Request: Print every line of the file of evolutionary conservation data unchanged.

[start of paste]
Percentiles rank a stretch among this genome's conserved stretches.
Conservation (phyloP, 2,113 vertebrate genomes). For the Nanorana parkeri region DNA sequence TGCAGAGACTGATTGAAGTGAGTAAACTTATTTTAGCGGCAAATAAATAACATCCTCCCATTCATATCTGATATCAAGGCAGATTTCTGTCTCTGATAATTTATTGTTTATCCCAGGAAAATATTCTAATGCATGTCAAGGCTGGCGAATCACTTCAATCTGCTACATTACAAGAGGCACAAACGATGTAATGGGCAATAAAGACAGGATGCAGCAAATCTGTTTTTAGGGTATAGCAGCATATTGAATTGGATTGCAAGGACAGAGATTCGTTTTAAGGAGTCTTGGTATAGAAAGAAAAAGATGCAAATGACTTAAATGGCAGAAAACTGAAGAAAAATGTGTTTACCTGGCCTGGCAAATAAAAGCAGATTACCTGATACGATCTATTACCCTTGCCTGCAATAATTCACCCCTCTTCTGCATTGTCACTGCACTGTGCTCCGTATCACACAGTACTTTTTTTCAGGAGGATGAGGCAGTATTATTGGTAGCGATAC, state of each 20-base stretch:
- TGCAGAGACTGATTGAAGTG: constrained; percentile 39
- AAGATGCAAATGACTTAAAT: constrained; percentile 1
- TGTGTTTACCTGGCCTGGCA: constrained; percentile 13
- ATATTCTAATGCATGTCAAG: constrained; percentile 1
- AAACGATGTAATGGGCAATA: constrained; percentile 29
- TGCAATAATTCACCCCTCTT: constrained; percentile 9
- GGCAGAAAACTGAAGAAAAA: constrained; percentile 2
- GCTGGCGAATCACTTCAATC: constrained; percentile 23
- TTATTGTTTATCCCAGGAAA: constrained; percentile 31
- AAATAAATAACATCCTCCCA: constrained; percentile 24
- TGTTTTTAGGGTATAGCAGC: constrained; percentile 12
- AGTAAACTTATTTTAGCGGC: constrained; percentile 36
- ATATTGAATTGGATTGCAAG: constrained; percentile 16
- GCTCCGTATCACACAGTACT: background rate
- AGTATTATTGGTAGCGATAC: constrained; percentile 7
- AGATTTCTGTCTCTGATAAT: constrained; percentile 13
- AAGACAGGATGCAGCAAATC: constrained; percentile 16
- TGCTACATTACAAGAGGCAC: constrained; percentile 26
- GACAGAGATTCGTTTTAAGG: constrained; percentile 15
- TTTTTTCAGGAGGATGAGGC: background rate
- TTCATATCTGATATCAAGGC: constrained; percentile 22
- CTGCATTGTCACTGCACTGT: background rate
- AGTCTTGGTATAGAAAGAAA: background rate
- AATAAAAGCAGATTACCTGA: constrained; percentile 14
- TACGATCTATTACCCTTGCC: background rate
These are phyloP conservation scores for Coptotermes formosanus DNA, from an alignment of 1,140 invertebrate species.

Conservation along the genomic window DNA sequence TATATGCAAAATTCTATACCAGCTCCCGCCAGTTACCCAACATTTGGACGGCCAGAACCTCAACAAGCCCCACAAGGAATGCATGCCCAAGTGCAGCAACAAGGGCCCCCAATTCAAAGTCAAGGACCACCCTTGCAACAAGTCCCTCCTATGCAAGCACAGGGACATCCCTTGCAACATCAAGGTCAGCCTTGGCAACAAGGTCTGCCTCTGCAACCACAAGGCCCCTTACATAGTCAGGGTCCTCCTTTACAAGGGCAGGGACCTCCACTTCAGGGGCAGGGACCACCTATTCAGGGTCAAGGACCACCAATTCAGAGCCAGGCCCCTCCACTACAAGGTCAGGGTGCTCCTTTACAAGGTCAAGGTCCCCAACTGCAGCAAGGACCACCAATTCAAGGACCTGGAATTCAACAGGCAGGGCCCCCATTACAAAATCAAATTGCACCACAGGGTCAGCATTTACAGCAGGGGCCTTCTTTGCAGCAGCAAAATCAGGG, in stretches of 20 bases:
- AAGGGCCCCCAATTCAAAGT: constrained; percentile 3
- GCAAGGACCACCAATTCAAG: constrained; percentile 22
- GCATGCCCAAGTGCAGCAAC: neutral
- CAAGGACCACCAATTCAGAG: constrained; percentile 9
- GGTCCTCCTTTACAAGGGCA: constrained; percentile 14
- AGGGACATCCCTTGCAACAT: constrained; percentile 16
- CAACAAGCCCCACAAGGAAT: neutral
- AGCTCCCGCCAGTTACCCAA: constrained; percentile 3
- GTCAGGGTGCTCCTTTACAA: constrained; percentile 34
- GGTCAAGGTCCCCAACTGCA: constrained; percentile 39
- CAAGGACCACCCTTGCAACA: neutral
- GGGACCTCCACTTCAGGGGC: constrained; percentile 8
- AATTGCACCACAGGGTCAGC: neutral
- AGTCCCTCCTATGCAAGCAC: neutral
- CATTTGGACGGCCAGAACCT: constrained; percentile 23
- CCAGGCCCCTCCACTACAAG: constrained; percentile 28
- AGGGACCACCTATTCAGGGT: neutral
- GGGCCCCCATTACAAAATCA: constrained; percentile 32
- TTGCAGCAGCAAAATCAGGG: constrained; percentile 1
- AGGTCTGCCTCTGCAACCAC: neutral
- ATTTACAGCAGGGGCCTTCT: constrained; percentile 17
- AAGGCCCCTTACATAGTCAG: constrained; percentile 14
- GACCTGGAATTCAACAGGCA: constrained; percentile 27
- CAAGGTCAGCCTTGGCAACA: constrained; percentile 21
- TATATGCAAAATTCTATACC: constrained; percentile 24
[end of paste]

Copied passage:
Percentiles rank a stretch among this genome's conserved stretches.
Conservation (phyloP, 2,113 vertebrate genomes). For the Nanorana parkeri region DNA sequence TGCAGAGACTGATTGAAGTGAGTAAACTTATTTTAGCGGCAAATAAATAACATCCTCCCATTCATATCTGATATCAAGGCAGATTTCTGTCTCTGATAATTTATTGTTTATCCCAGGAAAATATTCTAATGCATGTCAAGGCTGGCGAATCACTTCAATCTGCTACATTACAAGAGGCACAAACGATGTAATGGGCAATAAAGACAGGATGCAGCAAATCTGTTTTTAGGGTATAGCAGCATATTGAATTGGATTGCAAGGACAGAGATTCGTTTTAAGGAGTCTTGGTATAGAAAGAAAAAGATGCAAATGACTTAAATGGCAGAAAACTGAAGAAAAATGTGTTTACCTGGCCTGGCAAATAAAAGCAGATTACCTGATACGATCTATTACCCTTGCCTGCAATAATTCACCCCTCTTCTGCATTGTCACTGCACTGTGCTCCGTATCACACAGTACTTTTTTTCAGGAGGATGAGGCAGTATTATTGGTAGCGATAC, state of each 20-base stretch:
- TGCAGAGACTGATTGAAGTG: constrained; percentile 39
- AAGATGCAAATGACTTAAAT: constrained; percentile 1
- TGTGTTTACCTGGCCTGGCA: constrained; percentile 13
- ATATTCTAATGCATGTCAAG: constrained; percentile 1
- AAACGATGTAATGGGCAATA: constrained; percentile 29
- TGCAATAATTCACCCCTCTT: constrained; percentile 9
- GGCAGAAAACTGAAGAAAAA: constrained; percentile 2
- GCTGGCGAATCACTTCAATC: constrained; percentile 23
- TTATTGTTTATCCCAGGAAA: constrained; percentile 31
- AAATAAATAACATCCTCCCA: constrained; percentile 24
- TGTTTTTAGGGTATAGCAGC: constrained; percentile 12
- AGTAAACTTATTTTAGCGGC: constrained; percentile 36
- ATATTGAATTGGATTGCAAG: constrained; percentile 16
- GCTCCGTATCACACAGTACT: background rate
- AGTATTATTGGTAGCGATAC: constrained; percentile 7
- AGATTTCTGTCTCTGATAAT: constrained; percentile 13
- AAGACAGGATGCAGCAAATC: constrained; percentile 16
- TGCTACATTACAAGAGGCAC: constrained; percentile 26
- GACAGAGATTCGTTTTAAGG: constrained; percentile 15
- TTTTTTCAGGAGGATGAGGC: background rate
- TTCATATCTGATATCAAGGC: constrained; percentile 22
- CTGCATTGTCACTGCACTGT: background rate
- AGTCTTGGTATAGAAAGAAA: background rate
- AATAAAAGCAGATTACCTGA: constrained; percentile 14
- TACGATCTATTACCCTTGCC: background rate
These are phyloP conservation scores for Coptotermes formosanus DNA, from an alignment of 1,140 invertebrate species.

Conservation along the genomic window DNA sequence TATATGCAAAATTCTATACCAGCTCCCGCCAGTTACCCAACATTTGGACGGCCAGAACCTCAACAAGCCCCACAAGGAATGCATGCCCAAGTGCAGCAACAAGGGCCCCCAATTCAAAGTCAAGGACCACCCTTGCAACAAGTCCCTCCTATGCAAGCACAGGGACATCCCTTGCAACATCAAGGTCAGCCTTGGCAACAAGGTCTGCCTCTGCAACCACAAGGCCCCTTACATAGTCAGGGTCCTCCTTTACAAGGGCAGGGACCTCCACTTCAGGGGCAGGGACCACCTATTCAGGGTCAAGGACCACCAATTCAGAGCCAGGCCCCTCCACTACAAGGTCAGGGTGCTCCTTTACAAGGTCAAGGTCCCCAACTGCAGCAAGGACCACCAATTCAAGGACCTGGAATTCAACAGGCAGGGCCCCCATTACAAAATCAAATTGCACCACAGGGTCAGCATTTACAGCAGGGGCCTTCTTTGCAGCAGCAAAATCAGGG, in stretches of 20 bases:
- AAGGGCCCCCAATTCAAAGT: constrained; percentile 3
- GCAAGGACCACCAATTCAAG: constrained; percentile 22
- GCATGCCCAAGTGCAGCAAC: neutral
- CAAGGACCACCAATTCAGAG: constrained; percentile 9
- GGTCCTCCTTTACAAGGGCA: constrained; percentile 14
- AGGGACATCCCTTGCAACAT: constrained; percentile 16
- CAACAAGCCCCACAAGGAAT: neutral
- AGCTCCCGCCAGTTACCCAA: constrained; percentile 3
- GTCAGGGTGCTCCTTTACAA: constrained; percentile 34
- GGTCAAGGTCCCCAACTGCA: constrained; percentile 39
- CAAGGACCACCCTTGCAACA: neutral
- GGGACCTCCACTTCAGGGGC: constrained; percentile 8
- AATTGCACCACAGGGTCAGC: neutral
- AGTCCCTCCTATGCAAGCAC: neutral
- CATTTGGACGGCCAGAACCT: constrained; percentile 23
- CCAGGCCCCTCCACTACAAG: constrained; percentile 28
- AGGGACCACCTATTCAGGGT: neutral
- GGGCCCCCATTACAAAATCA: constrained; percentile 32
- TTGCAGCAGCAAAATCAGGG: constrained; percentile 1
- AGGTCTGCCTCTGCAACCAC: neutral
- ATTTACAGCAGGGGCCTTCT: constrained; percentile 17
- AAGGCCCCTTACATAGTCAG: constrained; percentile 14
- GACCTGGAATTCAACAGGCA: constrained; percentile 27
- CAAGGTCAGCCTTGGCAACA: constrained; percentile 21
- TATATGCAAAATTCTATACC: constrained; percentile 24